The Courier News from Blytheville, Arkansas on January 9, 1950 · Page 10
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The Courier News from Blytheville, Arkansas · Page 10

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Blytheville, Arkansas
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Monday, January 9, 1950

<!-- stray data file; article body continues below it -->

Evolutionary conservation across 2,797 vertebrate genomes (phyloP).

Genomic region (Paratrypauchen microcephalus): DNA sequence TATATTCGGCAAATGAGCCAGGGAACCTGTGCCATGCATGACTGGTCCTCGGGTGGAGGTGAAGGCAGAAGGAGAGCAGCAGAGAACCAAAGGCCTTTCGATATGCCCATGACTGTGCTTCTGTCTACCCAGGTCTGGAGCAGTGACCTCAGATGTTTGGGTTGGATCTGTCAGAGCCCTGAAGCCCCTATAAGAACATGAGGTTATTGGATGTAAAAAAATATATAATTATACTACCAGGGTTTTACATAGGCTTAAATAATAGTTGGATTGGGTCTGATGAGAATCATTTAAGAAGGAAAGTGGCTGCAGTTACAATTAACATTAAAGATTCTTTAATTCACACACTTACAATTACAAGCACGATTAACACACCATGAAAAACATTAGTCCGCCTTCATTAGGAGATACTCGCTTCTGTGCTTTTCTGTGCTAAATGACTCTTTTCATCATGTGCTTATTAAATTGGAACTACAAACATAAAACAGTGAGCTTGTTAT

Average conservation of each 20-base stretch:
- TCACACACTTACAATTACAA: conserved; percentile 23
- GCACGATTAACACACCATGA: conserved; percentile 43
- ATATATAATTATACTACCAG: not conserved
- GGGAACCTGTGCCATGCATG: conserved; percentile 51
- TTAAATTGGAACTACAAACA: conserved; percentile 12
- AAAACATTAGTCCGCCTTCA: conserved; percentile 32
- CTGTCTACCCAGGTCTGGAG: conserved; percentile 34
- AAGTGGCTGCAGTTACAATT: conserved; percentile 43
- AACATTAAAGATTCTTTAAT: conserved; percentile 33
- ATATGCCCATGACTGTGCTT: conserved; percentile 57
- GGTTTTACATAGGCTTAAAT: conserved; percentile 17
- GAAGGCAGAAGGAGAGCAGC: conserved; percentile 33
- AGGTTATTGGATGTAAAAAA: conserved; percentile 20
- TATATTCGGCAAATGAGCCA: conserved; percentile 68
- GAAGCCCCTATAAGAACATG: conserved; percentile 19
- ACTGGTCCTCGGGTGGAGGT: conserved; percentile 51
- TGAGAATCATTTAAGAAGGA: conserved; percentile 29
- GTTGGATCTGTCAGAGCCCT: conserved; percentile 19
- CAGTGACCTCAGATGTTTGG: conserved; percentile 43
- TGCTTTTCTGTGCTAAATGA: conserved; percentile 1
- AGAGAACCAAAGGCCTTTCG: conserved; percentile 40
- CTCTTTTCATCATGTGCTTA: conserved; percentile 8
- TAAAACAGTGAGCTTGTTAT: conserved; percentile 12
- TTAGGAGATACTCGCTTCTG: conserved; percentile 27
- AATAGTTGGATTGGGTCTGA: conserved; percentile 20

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TKN (AUK.) COUWEK NKWS New Budget Adds To Defense Costs Military Will Spend $13,500,000,000 More Than in Previous Year WASHINGTON Jan. 9—f/D— President Truman figured today the military will spend $13,500,000,000 in the ycnr beginning Jtily J— $400,000,000 more Mian Jt is spend- Jng this year. Under the President's new budget, the nation \vlll get fewer ships, planes and military n:anix>',vei-—for more mon ey, Ti) e bu dg<? t n la tors blamed higher costs, pay boosts and bigger, more complicated weapons. The Navy's gloomy expectations throughout the unification controversy that it would lose ground both in manpower and ships was realized. The Air Force got a bifi Increase In money. The*c are tho direct figures for the three services: Array — 54,093,000,000, a cut of $130,000,000 from present spending. Navy — $4,141,000,000, a cut Of $263,000,000, I Air Force — $400,000,000 increase for all defense activities stood nut Against the $860,000.000 drop predicted /or total government spending next year. The $13,500,000.000 Military item wa.s by far the biggest in Mr. Truman's budget for the forlhcoin- j Ing fiscal year. But, said the president, "under | current world circumstances, in which the strength of the United States Is making such a vital contribution toward florid peace, we must continue to make Ihe expenditures necessary to maintain a position of relative military readiness." Defense Department Out For the- Defense Department ti-s a whole—including such non-military Hems as flood control and river and harbor work of the Army Corps of Engineers—Mr. Truman figured spending next year at $14,118,000,000. Thai is u drop of $1.149,000,000 from the amount he proposed a year ngo, and of $408.000,000 from the revi.sed estimate for this year. Secretary of Defense Johnson lias been claiming for months that he would be able to trim his budget by n billion dollars or more. Mr. Truinnn took apparent note of tin's in discussing another phase of the - Defense Department's budget. • That concerns "obli^ntionnl authority" — the po\vcr Congress grants the government to contract for such things ns planes, tanks end other weapons. These are ordered in one year but are delivered and paid for in sotne following year. Although It did not appear i" j the military bvidg.H, an Hpyn of j major military importance - -atomic I weapons—was recommended for a • substanlial increase (n the next fiscal year. In what could be n" index of the expanding A-bomb manufacturing program, the bucket recommended spending $143.97?*,5D3 for weapons during the next, f is en I year. This compared with 51140:56.- fj2G for the current year and £90,654,326 for Hie last fiscal year. In the dornnin of conventional warfare, the budget revealed that the' Army ami Nnvy both will have fwver men, but the Mr Force will remain at present .strength. .irrx;t; — Justice HaioUl K- WfscoH in liis chambers at Monfhester, N'. H- after presiding at the arraignment of Dr. Hermann N. Sander, 41, charged with murder in thu "mercy death" of a cancer pa tie tit. JiLsiice We.scott may preside at the trial of the physician, (AP Wircphoio) Obituaries Gunmen Rob Chinese Bank Of $33,000 HONG KONG, Jan. &. WJ—Bold fciinmcn today robbed the Hong Kong branch of the Chase National Rank of an estimated $33.000. Frank A. Howard, American manager, said the robbers mndb oft wilh 195.000 Jlonff Kong dollars fahout $:iO,0(JO U .S. > and $oiiie $3,000 In U.S. cunnu-y. Howard an id (he robbery was cx- p*ct*t' within a 10-mimite period by six or seven Chinese gunmen. Fli-o men. he said, entered' the bank n round HIP 3 p.m. closing Unic and quickly disarmed the Chinese guard. Three men .scaled (he grill work to ro;n'li (lie bank tellers coun- ter.s where they .scooped up banknotes. Tiipy ran out the front door where (hey were joined by (he others and di.sapiiPared into the crowd thronging miclion'ii Hmitf Kong's fifoetvulks. The robbery wn.s carried out with in plain sight of dozens of bank em- ployes. One American bank official sounded the police alarm. Howard telephoned police, Heavy mutt own Iraffic delayed police in their flush to the bank, Thi> ba nk 's loss was co ve red by insurance. To Plan Sex Crime Laws LITTLE ROCK, Jan. 9. M y j—A special Arkansas Bar AKForialton Committee i.s to be 1 named .Tan. 20 j to draft proposed ]a\vs dealing with BOX criminals. The assoclaUon'K 11- member executive committee will meet Iiore on that dnte. Rites for Luxora Pfanter Are Held This Afternoon I>ast rites for Willian Douglas Bowen, Luxora planter, were to be conducted fit 2 !>.m. today at the First Methodist Church at Luxora, by liie Rev, H, L. Rultison, p;us(or. Mr. Bovr-n died at. his home near Luxoru Saturday morning. IH- wa.s C6 and had made his home at Luxora all hLs lite. His father was the ]atn H. V.. Bowen, pioneer Luxora ft-Uter. Mr, Uowen attended .school at I.uxora High Kchooi and Hendrix College at C'omyay and received his law degree from Cumberland Law Sc-hoot at l*bauim, Teim. Survivors include two brothers, Howard Howen of Blytheville; John Bowen of Luxora; a sister, Mrs. Ru.stin Davis of Luxora; and two nephe\vs. Joe Dmven of West Memphis anil Bov,en Thonuxson of Lux- oni. Burial \va.s in the Culhoun Cemetery at Luxora. under tlie direction of the Cobb Funeral Homo of B\y- thcville. Active Pallbearers included: John Allen Williams. S. C. Ingrain, Ed- wiird Teaford, Aiubro.se Teaford, T. li. Renfro and Juhn Ford. Lev/is Allen, Cottonwood Point Farmer, Dies at 69 Funeral st'ivnie.s for Lt'Wi.s Alien, 69. of Cottomvood Point, Ma, will be conducted sit 2 p.m. tomorrow ut tile First Baptist Church at Cottonwood Point. Mr. Allen died a.I 8.15 u.m. Saturday, after suffering a heart attack earlier in ihe day. He had made iii.s home, near Cot'omvood Point, where lie farmed, for several IVe ;s survived by his wife, Mr.s. EU* Allen; Hvo brothers, Willis Allen of Tyler, },io., and Alvin Ailcn of Cooter, Mo.; four sister. 1 :. Mr.s. J. C. Harnish of WlytheviHe; Mv.s. -Myrtle Marks of Mnncie Jiuiiana; Mrs. Will H. Wray of Cooler. Mo., atid Mr.s. Minnie Renfro of Ward-ill, Mo. I.aForge Funeral Home of Ca- ruthersrville is in charge. Rites for Bollard Child Held This Afternoon Fundal rilos for Alfred* Marlin Ballard, daughter of Mr. and Mr.s. Charles Balhird of Dell, were to be conducted at Harrisbnrg at, 2 p.m. The onc-uay old child died nt 1 . p.m. yr.-itcrciay nt the Stevens Clinic I iu !>•]!. Slie is survived by net pur- I Fiiui'i'iii :\iTatii>enirnus w?ic made I by Jldli Fiuii'ial Home at lihtlic- ville. William G. Stevenson, Gosncll Farmer, Dies Physical one/ Speech Clinics to Be Held Phyr-Iral and .speech therapy will be provided for 78 Mississippi County victims of polio and spastic paralysis in clinics scheduled for North and South Mississippi County January 1'j to 21. Miss Mary Woody, speech therapist, and Miss Elizabeth Samuels, physical the'.-apist, will conduct the clinics, Both represent the Department, ol Public Welfare, and iirc n part of the Crippled Children's Division. Clinics (or 22 patients are scheduled for O.sceola on January 16 and J7 and 5G patients have been included on ilic Blytheville schedule January 18-21. i Attlce Expected to Nome Election Day Wednesday LONDON. Jnn. S MV-Prime Mill| i.ster Attlee may make an nnriomice- j ment by Wednesday about Britain's i -mvnilcil general election. Lon- MONDAY, JANUARY 9, 1950 THEY RE OFF—Handler flicks special slip collar and leash, releasing greyhounds to chase live rob- l)il with 70-yard head start in National Coursinj; Association meet in Abilene, Kans. Over $20,000 in Iiriie money is tillered to dugs, which hunt by si|4ht, anil arc judged on speed, which sometimes reaches 40 i.-lies per hour, abihly to turn and force rabbit olf a straight line and on the kill. BUDGET Continued Horn P;^e 1 \voiild get S8'J5,000,000 le.s.s than this year. The annual interest chiirgc on the debt, off • slightly, would cost $5,025.000,000. But the increased cost of the domestic program. 1 ; Mr. Truman wants to enlarge would tauccl out move than half the spending decreases in the other fields. The chief executive's forecast ol a S5,m.OOO.OQO budget deficit for fiscal 1951 was based on e^stimiitcs thnt the government would spemf $42,-] 3!) ,000 ,000 in ^-months his home at 8 p.m. last night, and funeral services will be conducted at 2 p.m. tomorrow at the Cobb Funeral Home Chapel. Buriitl \vi!I follow at the Dug- wocd Hio'tre Ceineiery. Mr. Ste\eiison w-is born at. Wliueville. Tpiin.. but has made !iis ! home near Crenell (or nbout 30; yea rs. Sur\i\X'rs influde six daughters. Mr.s. Mariviu Shniaiilt of Memphis. Tenn.. JIrs Hessic Vaughn of Homestead. Fla., Mrs. Otillion James Mrs. Willie. Jo Sanders ami Mrs. Oncla Moore, all of Hlythe- Mn.: and two soils, Roy Stevenson of liernie. Mo., and Troy Sieven.son of BlythcviHe. Rites Held for Infant GiTrVtl.ilde rites for Danny Joe Aduirfv.lnfnnt son of Mr. and Mrs Charles L. • Adairc of the Calnmet Community were to be conducted at, 1:SO p.m. today at the Dc^vw* HidSfi Cemetery. The baby died a f<-w hours after birth at the Walls Hospital at 6:15 Saturday afternoon The child Is survived by (he parents; four sisicrs. Lois Jean l/.u-nima Faye. Georgia Laverne and Charlene Adaire and n brother Bo!>by Ray Adaire. Funeral arrangements were vm- der the direction of Cobb Funeral Home. starting July 1, and take in only $37,3015,000.0(10. This deficit would be piled atop the one he foresees for the current fiscal year ending June 30, amounting to S5.534.000,000 since revenues of S.TWM.OOO.OOO are expected to fall that far .short of the spending total of $43.29<),000.000. And the federal debt, which accumulates with deficits, would amount to 526:1.800.000,000 by June SO. 1551—over il.'ol for each person in the country. Hclail-s to C'ume Later While tiie President saved details of his general tax boost plans for a separate message later, he urged today several acts by Congress that would bring a bigger bit into the nation's poiiketbooks. One would raise Ine social uisur- ance (old age and survivors! levy on workers and employers to 2 per don |X)litica writers today spectnla- ted the vote might be held Feb. 2 or Feb. 22. Their (Miesses were inspired by Attlcc's surprise 200-mile round trip by automobile yesterday to visit King George VI at the royal holiday retreat at Sandriiigtuim, In Norfolk, so OIK cent on Jan. 1. 1051—a year ahead of schedule—and apply it to income of up to $4.800 a year. Totnl prospective revenue: SI.200.000,000. Another Truinnn proposal would )nt both employes and their bosses with, a starting tax of 25 cents nn on each $100 of pay, beginning Jan. 1, 1951, Co "defray initial expenses" of his national health insurance program. The President did not specify, but presumably the tax would apply only to that part of payrolls now subject to Social Security taxes—the first 53,000 under present law. A third revenue-raising request called for a $395.000,000 hike in mail rates to help solve a $555,000,000 deficit In postoffice operations. The brunt of the rate rise v.'oiild fall on magazines, mailed advertising and newspapers. Sees Urgent Needs Mr. Truman saw some expenditures at home as urgently needed. and the benefits he proposed were numerous and broad: $50.000.000 from tax funds in fiscal 1951 to "aid middle-income groups to obtain adequate housing they can afford"—a start on something Mr. Truinnn culled a brand- new pr'itjnnn. $1.000.000 for beginning a program to assist ''capable youth" to get a college ocU-cfUio», and a new $30.000.001) subsidy to medical schools a Ions? wiih $2DQ,OOQ,OQO-plus it) grants to states for grammar nnd high schools -Mils last the renewal of another controversial is.sue. Those were just nibbles, although most were new ideas. The big benefit proposals wore lashed to aggressive renewals of lout? standing Tru{ man aims, among them: Bigger Social Security bnneliLs for more people, both with respect to oli! aap msurimcc payments anrt unemployment compensation: increased relief payments to the needy ased. (lie blind, and dependent children: further housing akls, business loans, farm price supports, and Hearing Continued Hearing for Lonzo King on a charge of driving while under the influence 'of liquor was continued until tomorrow in Municipal Court this morning. BENEFITS Continued from Page One in [hit fiscal year would, cost 52.500.000 : 000. But the current enrollment is -100.000 above that anticipated a year ago. he said, adding: "Largely bc-cauie of this unex- uccted increase I shall soon trans- nut to the Congress a supplemental appropriation estimate of about S700.000.000. "The bulk of the increase Js in schools below the college level, particularly in trade and vocational .schools "Tlie continued expansion of enrollment in schools below college level, more than four years after most veterans have been returned to civilian life, raises the question whether this program still conforms to the original sound objectives of the Servicen\en's Readjustment Act. "Tnere is some question whether lailie numbers of veterans enrolled in these schools arc in fact being trained for occupations for which they are suited. Asks Corrective Measures "I have asked the administrator of veterans affairs and the director of the Bureau of the Budget to study this situation thoroughly and lo reconuneml to me any corrective measiir'";, administrative or legislative, which shLuIri be Uiken to ass:ire that our expenditures for this program yield a proper relurn." The proposed budget for the nev. fiscal year wovikl provide: FOJ veterans education anc liainins; — 32.481.000.000 compared with an estimaw* cost of $2,713,900.000 In the cuirent year and an actual cost In the 1918-49 fiscal year cf $2.697.000.000. Unemployment and self-employment allowances—$01,000,000. compared tt-iih an estimated $153,000,000 this year and §510,000,000 last year. Loan guarantees—5G8.000.000 compared with $61,000,500 this year and $40,000,000 last 3 r ear. Compensation and pensions—$2,237,000,000 compared with $2,243,000,000 this year and $2,154,000,000 Ia5t year. Insurance — 539,000,000 compared with S5l8.000.OtM) this year and"$95,000,000 la.st year. Hospital construction — Veterans Administration, 5157,000,000, compared with $32,000,000 this year ami $34,000.000 last year: Army Corps of E nfi i i tee ivs, $ D7.000.000, co ni pa red with $1-41,000,000 this year and $103,000.000 »a«t year. Hospital and medical care—$590,000,000. compared with S584,000,000 this year and $535,000,000 last year. ECONOMY Continued from Page one tnller pump-priming effect on business than the sizeable deficit vould indicate, because there nrn oilier government operations which reduce tlie total outpouring of cash. The=e include Social Security system .veterans' insurance, and oilier rust funds \vlnch operate separates'. Social Security, for instance, kes in imich niore each year than t pays out in old age pensions. When such ca.sh operations are counted in, the excess of actual "rral payments over income vonW tie $2.100,000,000, or a little iiore than half as much as the deficit reported by Mr. Truman. The Social Security luiyroll tax, which rose this month from I to 1!--' Per cent each on employers and rmplnyrs, nill arid about 5700,000,000 to Ihc country's annual lax bill. The receipts In fiscal 1351 will be. ahmil S2.515,- However, Mr. Truman proposed increases j n the pensions and otiier benefits which would drain off $2,200,000,000 of that sum. But he also urged that the payroll tax be raised to 2 per cent on Jan 1 1951, and that It b? applied' to the first $4,300 of the worker's Income, Instead ol tlie first 53,000 as at present, The House already has approved a bill increasing the tax ba<,e to 53,600, and Increasing the stee of the pensions paid by about 70 per cent, and bringing about 11.000 CKW more persons under Social Security coverage. The Senate is expected to approve some such revision this spring. The Home-approved bill svoulrt extend the coverage to domestic servants, such self-employed persons as small storekeepers and dcntiits. and Hie employes of local governments and non-profit institutions. ^ Wants Control of VcnsionsT The more ambitious pro-ram urged by Mr. Truman would" include fanners among the protected groups, raising the total of newly covered workers to about 20,000000 The President declared (hat'the public's demand for more adequate old age protection is proved by labor's demand for industrial pension schemes. •The basic approach should be through a comprehensive public program of old-age, survivors aii'l disability insurance." Mr. Truman argued, "rather than through a multiplicity of unrelated private plans which would inevitably omit large numbers of the working population and treat others unequally." He again callend on Congress to create a compulsory health insurance system. He urged that a "small payroll tax of one-fourth of i per cent each on employers and employes b:come effective j'an- uary 1, 1951. to defray initial expenses." The message indicated this woiild add up to $500.000,000 in new taxes annually, but gave no Indication of the total, obviously much larger, that would be required when the plan went into full operation. From where I sk... fy Joe Marsh No More 'Skating on Thin lce"I Last week. I aavi our firemen aprinklins waltr on the parkinj; lot nevt In Town Hall. [ asked Smiley Ifoljcrts, who was handling'a liose, v-'hat went on. "We think it's dangerous for lads to skate on the river," says Sinilej-. "So, we're making i rink here . .. we're putt.ns; one layer of ice on nt a time, so it freezes from the (.'round uji." By now, almost everyone in town lias trioit out the rink. Parents are saverl a lot of worry and the kids have a good place to skate. It just sho\va how a little voluntary co- operation on the part of a few can do a lot of good for a great manyf I-'rom where 1 sit, our tavern owners deserve credit for doin K much the same thin(,' l in working with the lirc'vcrs and Iheir Sclf- KcKiilation program. They voluntarily coo[lerale to keep their places ctenn and la\r-al)idhiK . . . places that arc "safe" for tmc cilitens to enjoy a temperate glass nf beer, if and wlien they choose. RILIEFATUST for Y cur COUGH r.rconuilsiim relieves pcimiptlyhrc. nisc it jiiii-s ri.ylit to riip \i;\i nf iJie tinublc ir> iir_-i[» Innscn nml c\|u't germ lailcn plik'Uin .nut r\i<\ nature to ^oo[ilc and iic.il tn\v, lender, inM.inicil Innrnlii.i1 niunui'i iiiiMuhr.iiit'^.l ell >»nir (]mi;i:is( (a 5cll you i hoillc of ("ccnniuEsiiiEi with the undemanding j' t)U '""''' fikc die uiv it qukkly all-u t ihe inut:li or yon are to IMVC yimr ninntr Kid; CREOMULSIOK HAS TIU : MAX SVri'VOKT—Pre- sident Trnmrm ^aiti ui Wa'iliingioi, lie would Mipjwrt. Emciv W. Allipn]. 'above', priAidetit pioicin of tin Mi.^oiiri stnto Srn;Uf. as n Demo cial caiulidalo for the U. S. SrniUr Allison, of Rolta. Me.. i.= one of thn-< Missouri IDcniocrnt •• T ^ho liavc an- nonnrcd a de.sirr- ru nm auain>; 'Rermblican Ron. l-Vni»-.-» Dtmnrll in tlir general rlprfion n<-u \ovciubcr. RHEUMATIC PAIN PAIN OF-. SI,MPLtN£URAlGt» SCIATICA LUMBAGO HURTS ,, h ,,, Is REA1, KEF.P. nuick • DCf IEC Sclent inc. medically ****•**• compcun.lrd C-2J2J, Contain, U, f.imo.is. Wnefil-ial ),<.rb "Ul. 1c k Snake Houf .Ami it's IODIZED |o speed m the K.-.lkylnto Aclion Ihat mat", }. prrietr.lle llssms bcllor to give voi fas(. cffcctii-o V i,in relief. Don't dol.n . . . aft tod.iyl The first lioltk- pur sc price hack If rot s,ilis(i«l. £2223 mut to »HfUM*TIC TYPE year-old Oosnell fanner, dicii :u During Bad Weather Driving CKER SERVICE Day Phone.... 4438 4207 After 6:00 p.m. Attention Men Mr. James R. Scott SPECIAL REPRESENTATIVE OF THE SIORRS-SCHAEFFER CO. Will Be in Our Store All Day ur$Jan.10&11 With a Complete New Line of Spring Woolens in Made-to-Measure SUITS and TOPCOATS R.D.Hughes Co. ARKANSAS DIVISION, UNITED STATES BREWERS FOUNDATION 10! PYRAMID BLDG., 1IITLE HOCK, AIK. OPENING Blythcville Wedding & Corsage Flowers Our SptciiiKy In England It's the Chemist Shop In France It's the Apothecary Shop ] In Blythevilh It'-s '§Sf^ DRUG iSf^ ==&'? 11 tS For Expert Prescription Service H BANK LEVELING IATE ROAD OR ANY S.J.COHEN Contractor LYNCH BlOG. BLYTHEVILLE ARK. -Master Pluniber- JORDAN PLUMBING COMPANY, Inc. All Work Guaranteed For 52 Months I 531 North 10th. 1'hone fiOOl